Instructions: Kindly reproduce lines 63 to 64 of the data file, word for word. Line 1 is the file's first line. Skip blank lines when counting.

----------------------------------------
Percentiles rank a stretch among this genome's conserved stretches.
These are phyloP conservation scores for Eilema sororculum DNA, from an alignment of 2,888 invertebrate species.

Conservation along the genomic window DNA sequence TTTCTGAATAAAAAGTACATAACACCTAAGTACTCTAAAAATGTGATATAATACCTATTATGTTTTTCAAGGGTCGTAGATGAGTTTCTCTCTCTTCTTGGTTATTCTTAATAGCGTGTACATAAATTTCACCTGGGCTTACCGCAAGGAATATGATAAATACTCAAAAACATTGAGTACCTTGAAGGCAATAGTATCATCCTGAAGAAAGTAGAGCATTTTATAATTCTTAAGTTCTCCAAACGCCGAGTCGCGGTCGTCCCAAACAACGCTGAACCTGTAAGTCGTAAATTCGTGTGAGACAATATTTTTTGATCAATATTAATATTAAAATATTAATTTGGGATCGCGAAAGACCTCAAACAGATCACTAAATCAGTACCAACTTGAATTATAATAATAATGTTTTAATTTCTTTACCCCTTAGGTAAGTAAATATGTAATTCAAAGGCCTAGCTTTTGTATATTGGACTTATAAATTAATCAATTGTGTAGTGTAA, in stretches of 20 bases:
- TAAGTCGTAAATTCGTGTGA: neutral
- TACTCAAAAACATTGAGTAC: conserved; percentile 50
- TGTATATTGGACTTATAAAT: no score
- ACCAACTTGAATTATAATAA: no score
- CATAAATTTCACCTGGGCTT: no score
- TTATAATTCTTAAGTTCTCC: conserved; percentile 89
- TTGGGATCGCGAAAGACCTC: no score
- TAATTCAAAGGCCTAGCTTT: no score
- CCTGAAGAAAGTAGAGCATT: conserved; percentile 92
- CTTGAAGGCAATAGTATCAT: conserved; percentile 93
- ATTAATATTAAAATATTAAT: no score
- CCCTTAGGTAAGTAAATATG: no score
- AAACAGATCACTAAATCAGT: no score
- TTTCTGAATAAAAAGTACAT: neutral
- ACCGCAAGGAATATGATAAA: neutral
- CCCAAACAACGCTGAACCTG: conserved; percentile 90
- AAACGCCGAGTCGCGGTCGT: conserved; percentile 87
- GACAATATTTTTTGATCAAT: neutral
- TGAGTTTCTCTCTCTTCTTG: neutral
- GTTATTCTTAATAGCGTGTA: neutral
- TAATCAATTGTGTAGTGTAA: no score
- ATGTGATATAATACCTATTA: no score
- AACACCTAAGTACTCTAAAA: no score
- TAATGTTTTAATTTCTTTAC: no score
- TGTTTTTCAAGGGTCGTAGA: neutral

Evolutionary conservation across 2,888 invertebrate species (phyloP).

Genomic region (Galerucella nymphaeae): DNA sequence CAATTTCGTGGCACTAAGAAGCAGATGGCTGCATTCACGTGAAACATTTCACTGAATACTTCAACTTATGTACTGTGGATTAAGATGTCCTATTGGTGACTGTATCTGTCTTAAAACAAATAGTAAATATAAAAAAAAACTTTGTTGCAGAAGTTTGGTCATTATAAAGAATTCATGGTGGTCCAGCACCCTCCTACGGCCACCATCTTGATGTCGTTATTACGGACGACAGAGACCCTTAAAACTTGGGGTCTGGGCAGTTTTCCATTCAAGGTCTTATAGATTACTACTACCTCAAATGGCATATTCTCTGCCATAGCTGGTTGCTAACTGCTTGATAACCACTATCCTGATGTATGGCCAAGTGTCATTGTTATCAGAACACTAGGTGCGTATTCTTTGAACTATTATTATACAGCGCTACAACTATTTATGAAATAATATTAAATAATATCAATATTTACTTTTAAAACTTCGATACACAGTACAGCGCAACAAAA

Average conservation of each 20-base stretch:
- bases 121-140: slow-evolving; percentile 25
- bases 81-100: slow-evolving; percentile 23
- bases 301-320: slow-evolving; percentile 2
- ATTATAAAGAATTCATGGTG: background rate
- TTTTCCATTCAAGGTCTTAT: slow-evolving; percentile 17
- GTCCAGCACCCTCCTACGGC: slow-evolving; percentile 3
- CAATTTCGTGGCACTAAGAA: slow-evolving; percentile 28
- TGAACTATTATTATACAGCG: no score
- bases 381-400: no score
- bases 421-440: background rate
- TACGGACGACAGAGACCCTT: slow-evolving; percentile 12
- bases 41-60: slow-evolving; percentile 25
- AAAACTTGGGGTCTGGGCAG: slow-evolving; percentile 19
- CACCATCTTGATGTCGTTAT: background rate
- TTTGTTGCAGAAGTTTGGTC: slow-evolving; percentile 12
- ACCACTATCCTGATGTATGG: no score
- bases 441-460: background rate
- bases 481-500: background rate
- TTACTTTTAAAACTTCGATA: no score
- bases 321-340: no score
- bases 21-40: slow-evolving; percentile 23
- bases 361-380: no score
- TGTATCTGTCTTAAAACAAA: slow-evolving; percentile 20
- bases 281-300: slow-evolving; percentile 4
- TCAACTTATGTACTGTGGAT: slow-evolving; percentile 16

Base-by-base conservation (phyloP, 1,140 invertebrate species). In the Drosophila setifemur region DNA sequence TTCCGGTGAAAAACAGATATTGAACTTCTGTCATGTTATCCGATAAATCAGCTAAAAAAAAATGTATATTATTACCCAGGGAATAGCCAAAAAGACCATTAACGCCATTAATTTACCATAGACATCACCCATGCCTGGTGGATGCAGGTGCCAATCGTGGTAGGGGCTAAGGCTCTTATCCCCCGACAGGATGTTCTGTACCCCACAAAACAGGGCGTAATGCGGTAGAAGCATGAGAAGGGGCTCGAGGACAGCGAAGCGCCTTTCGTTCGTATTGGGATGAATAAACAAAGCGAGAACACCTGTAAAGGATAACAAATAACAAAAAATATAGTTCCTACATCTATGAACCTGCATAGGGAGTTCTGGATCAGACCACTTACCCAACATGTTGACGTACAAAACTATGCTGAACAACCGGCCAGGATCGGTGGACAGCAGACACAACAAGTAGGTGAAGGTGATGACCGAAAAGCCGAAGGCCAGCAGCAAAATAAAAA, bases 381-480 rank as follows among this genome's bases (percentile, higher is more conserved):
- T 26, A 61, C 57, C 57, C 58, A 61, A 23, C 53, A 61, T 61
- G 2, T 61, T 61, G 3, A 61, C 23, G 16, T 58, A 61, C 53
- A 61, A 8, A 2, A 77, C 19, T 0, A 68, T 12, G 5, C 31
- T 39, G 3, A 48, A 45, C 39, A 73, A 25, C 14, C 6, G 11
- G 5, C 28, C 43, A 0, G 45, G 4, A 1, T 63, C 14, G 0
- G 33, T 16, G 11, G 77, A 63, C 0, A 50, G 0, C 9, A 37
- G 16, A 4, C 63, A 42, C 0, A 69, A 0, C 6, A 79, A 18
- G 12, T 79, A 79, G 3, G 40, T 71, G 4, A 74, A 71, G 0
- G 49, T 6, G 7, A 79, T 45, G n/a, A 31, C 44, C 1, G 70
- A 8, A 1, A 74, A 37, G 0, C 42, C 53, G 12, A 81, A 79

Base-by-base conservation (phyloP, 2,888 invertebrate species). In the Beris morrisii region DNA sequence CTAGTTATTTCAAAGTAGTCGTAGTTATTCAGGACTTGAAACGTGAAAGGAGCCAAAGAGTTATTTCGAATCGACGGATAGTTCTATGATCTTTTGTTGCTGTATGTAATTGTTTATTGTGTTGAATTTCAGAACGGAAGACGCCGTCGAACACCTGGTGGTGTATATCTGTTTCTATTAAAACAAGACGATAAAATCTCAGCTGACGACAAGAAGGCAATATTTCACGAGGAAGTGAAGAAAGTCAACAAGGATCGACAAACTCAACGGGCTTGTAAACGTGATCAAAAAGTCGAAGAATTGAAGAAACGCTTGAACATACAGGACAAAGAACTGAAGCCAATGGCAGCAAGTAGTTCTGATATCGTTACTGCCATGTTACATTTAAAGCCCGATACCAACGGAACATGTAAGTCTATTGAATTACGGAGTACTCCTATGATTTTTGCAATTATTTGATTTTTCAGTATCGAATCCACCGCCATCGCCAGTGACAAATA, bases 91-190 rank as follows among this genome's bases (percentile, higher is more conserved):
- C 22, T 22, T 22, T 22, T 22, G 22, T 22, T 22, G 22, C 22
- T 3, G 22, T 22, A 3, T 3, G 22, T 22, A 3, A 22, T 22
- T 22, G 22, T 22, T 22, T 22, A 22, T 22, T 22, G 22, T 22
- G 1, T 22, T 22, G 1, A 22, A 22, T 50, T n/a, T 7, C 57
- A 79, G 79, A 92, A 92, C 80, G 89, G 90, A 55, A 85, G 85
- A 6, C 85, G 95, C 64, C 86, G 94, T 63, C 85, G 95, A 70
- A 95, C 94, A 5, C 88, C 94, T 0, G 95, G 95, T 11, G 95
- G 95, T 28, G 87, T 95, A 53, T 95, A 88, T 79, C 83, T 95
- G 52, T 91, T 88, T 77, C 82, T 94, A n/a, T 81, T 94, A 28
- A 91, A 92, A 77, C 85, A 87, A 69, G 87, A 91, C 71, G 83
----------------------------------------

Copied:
- G 33, T 16, G 11, G 77, A 63, C 0, A 50, G 0, C 9, A 37
- G 16, A 4, C 63, A 42, C 0, A 69, A 0, C 6, A 79, A 18